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Post Posted:: January 8th, 2006, 12:17 am 

Joined: January 5th, 2006, 6:12 pm
Posts: 43
Location: West Lafayette, IN
Stephan wrote:
Anybody here have some expereince in nuclear fission,
large hedron colliders and some quantum theory? I really could use some
help here.


:) It's really not impossible. And once we get some prototype we will have
a lot of people offering a hand.


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Post Posted:: January 8th, 2006, 5:34 am 
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Location: Montreal, QC
yeah I'm in the nuclear camp, but this could be a very cool project. can't help tho, except in conceptual specs.

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Post Posted:: January 8th, 2006, 10:36 am 
LibriVox Admin Team

Joined: September 26th, 2005, 9:10 am
Posts: 11730
Location: Union City, California
Stephan wrote:
Just wanted to say *WOW* that you wanna code something for librivox.

Your last question to me, is the same as asking:
Anybody here have some expereince in nuclear fission, large hedron colliders and some quantum theory? I really could use some help here.


LOL Stephan! Yup, yup, I've only been skimming this thread because it's all nuclear physics to me. But, y'know, good luck and all, tshirt! More power to you!

Kara

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Post Posted:: January 9th, 2006, 1:22 pm 

Joined: January 5th, 2006, 6:12 pm
Posts: 43
Location: West Lafayette, IN
I would like to write down the description of the new recording software,
but I need your help.

Could you post what you would want in a recording software? Don't
hesitate to put the wildest features you would desire but you're afraid to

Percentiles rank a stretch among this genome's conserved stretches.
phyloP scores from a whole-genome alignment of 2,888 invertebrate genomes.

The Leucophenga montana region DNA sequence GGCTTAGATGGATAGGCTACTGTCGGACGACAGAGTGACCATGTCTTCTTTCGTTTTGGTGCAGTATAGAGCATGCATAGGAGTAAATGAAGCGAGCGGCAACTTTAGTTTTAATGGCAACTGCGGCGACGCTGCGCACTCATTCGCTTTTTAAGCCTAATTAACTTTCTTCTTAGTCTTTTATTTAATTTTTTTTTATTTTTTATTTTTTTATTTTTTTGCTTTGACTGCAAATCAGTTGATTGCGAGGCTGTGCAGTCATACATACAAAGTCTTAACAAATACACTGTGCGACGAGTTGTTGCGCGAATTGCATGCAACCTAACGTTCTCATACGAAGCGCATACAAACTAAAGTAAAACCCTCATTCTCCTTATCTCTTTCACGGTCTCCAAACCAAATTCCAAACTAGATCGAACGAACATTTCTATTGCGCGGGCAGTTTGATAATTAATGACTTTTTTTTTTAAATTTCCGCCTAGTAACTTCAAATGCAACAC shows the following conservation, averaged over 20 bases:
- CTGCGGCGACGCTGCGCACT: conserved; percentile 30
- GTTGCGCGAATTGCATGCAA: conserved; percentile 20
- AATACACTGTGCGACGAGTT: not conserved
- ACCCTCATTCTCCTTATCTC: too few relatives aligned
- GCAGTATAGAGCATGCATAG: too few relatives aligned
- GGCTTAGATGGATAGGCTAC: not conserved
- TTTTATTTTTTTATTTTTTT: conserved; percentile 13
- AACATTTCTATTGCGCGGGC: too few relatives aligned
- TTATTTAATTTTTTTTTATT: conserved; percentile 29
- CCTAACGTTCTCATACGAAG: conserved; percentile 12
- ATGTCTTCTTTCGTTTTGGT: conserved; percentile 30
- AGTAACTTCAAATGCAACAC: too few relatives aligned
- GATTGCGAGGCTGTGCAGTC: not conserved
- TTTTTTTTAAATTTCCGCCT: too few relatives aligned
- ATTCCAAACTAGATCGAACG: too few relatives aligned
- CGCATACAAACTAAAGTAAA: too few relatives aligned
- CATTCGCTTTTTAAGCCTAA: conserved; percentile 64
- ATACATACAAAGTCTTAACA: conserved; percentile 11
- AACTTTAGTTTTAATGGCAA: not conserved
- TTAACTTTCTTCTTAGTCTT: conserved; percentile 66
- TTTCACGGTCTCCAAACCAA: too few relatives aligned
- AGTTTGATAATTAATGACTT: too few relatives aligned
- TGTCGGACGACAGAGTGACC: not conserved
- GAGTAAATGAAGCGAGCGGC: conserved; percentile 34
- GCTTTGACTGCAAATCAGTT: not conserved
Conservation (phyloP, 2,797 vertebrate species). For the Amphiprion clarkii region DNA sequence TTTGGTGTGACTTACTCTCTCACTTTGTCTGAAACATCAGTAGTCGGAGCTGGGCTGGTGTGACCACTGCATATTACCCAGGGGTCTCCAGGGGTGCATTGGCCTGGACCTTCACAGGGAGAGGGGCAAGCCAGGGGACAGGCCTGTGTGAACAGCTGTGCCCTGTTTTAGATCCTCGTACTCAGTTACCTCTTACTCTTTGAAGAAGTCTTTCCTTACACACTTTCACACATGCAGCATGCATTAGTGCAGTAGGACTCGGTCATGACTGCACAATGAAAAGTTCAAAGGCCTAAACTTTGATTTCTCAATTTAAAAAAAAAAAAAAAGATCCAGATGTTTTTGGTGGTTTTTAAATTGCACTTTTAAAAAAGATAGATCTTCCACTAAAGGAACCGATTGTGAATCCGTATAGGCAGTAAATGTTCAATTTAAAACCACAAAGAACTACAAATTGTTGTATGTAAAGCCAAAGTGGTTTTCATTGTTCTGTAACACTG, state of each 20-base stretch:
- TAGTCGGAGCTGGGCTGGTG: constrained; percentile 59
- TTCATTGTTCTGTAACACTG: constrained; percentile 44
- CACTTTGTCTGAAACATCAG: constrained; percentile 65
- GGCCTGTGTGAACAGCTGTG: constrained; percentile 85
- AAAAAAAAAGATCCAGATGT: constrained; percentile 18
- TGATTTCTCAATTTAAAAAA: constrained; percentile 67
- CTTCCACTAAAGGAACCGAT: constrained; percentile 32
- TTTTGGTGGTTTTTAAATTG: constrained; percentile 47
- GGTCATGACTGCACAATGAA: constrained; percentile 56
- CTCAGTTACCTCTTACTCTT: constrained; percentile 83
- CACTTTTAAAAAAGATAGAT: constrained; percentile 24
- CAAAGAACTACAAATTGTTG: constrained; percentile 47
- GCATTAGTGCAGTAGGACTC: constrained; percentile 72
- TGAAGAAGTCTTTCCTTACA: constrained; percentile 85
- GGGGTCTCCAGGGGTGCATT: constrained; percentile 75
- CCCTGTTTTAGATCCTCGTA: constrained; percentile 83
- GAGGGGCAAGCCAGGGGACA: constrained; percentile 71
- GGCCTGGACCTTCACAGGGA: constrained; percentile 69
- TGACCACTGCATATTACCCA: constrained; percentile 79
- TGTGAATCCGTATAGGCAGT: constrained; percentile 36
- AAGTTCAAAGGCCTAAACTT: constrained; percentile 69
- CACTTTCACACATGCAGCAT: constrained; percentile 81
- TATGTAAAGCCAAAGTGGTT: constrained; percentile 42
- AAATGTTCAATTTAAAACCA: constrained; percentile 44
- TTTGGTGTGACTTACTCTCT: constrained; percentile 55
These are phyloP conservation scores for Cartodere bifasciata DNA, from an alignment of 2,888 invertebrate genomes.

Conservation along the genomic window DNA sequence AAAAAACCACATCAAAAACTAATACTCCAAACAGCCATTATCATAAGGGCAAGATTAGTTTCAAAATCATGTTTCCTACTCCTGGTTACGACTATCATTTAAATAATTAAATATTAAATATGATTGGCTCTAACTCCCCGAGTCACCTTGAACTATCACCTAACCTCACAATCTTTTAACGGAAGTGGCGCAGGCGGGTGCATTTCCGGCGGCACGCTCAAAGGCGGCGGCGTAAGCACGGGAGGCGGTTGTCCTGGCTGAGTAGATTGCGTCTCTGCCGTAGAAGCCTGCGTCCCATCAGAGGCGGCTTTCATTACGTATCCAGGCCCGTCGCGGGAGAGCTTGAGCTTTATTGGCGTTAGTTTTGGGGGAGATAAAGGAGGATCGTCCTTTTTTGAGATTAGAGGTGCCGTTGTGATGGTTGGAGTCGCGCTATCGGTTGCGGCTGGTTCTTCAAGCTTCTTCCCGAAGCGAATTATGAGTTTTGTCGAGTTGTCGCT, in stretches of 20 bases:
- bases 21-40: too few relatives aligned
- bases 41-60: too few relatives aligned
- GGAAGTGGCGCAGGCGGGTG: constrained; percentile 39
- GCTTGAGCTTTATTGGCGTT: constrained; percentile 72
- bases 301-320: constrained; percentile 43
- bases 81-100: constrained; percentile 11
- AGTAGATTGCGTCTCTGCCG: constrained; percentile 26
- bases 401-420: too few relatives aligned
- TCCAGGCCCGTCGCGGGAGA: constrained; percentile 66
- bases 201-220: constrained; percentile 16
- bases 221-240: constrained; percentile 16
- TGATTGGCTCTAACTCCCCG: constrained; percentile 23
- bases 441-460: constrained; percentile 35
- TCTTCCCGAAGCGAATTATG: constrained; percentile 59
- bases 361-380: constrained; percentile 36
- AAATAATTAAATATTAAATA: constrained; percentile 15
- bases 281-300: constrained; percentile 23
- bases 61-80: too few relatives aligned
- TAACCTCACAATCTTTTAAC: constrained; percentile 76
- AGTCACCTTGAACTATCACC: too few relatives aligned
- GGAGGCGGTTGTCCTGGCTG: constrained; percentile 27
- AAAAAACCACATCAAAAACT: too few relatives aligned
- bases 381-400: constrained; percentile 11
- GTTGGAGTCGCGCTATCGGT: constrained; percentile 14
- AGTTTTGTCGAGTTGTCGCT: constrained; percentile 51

ask for; they are the most important ones.

Let me start with a couple of them:

* GPL !
* automatic scrolling of text as you read.
* noise cancelling with software (so that you don't have to invest in
expensive mics)
* help for intonation of the text (e.g. high pitch words displayed in bold)
* automatic evaluation of your intonation as you record
* manual evaluation of the intonation as you listen to a book (i.e. to be
given as feedback to the person that recorded the book; or to be
incorporated into automatic evaluation of other recordings)
* synchronised navigation of text and recorded audio (so that you can
find a particular portion of the recording easily for post-editing)
* ability to run the software on mobile phones and pdas
* ability to run from the web (e.g. from librivox.org)


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Post Posted:: January 13th, 2006, 10:51 pm 

Joined: January 5th, 2006, 7:06 pm
Posts: 282
Location: Seattle
Peter Why wrote:
Because of computer noise being picked up, I record as far away from my computer as possible, so *have* to use a printout.


I'm no technophobe as I make my living teaching high-end modeling software and have worked on numerous programs dating back 25 years (mainframe days - MVS). Unlike Peter, my laptop runs pretty silently. I also don't have the display issues that some others have mentioned that would prevent me from reading the screen.

For whatever reason, I like to read a story with a book in my hands. Barring that, I grab the text from Gutenburg, apply the Californian font, blow it up to 16 pt., set it at 1.5 line spacing and then print it out on recycled paper.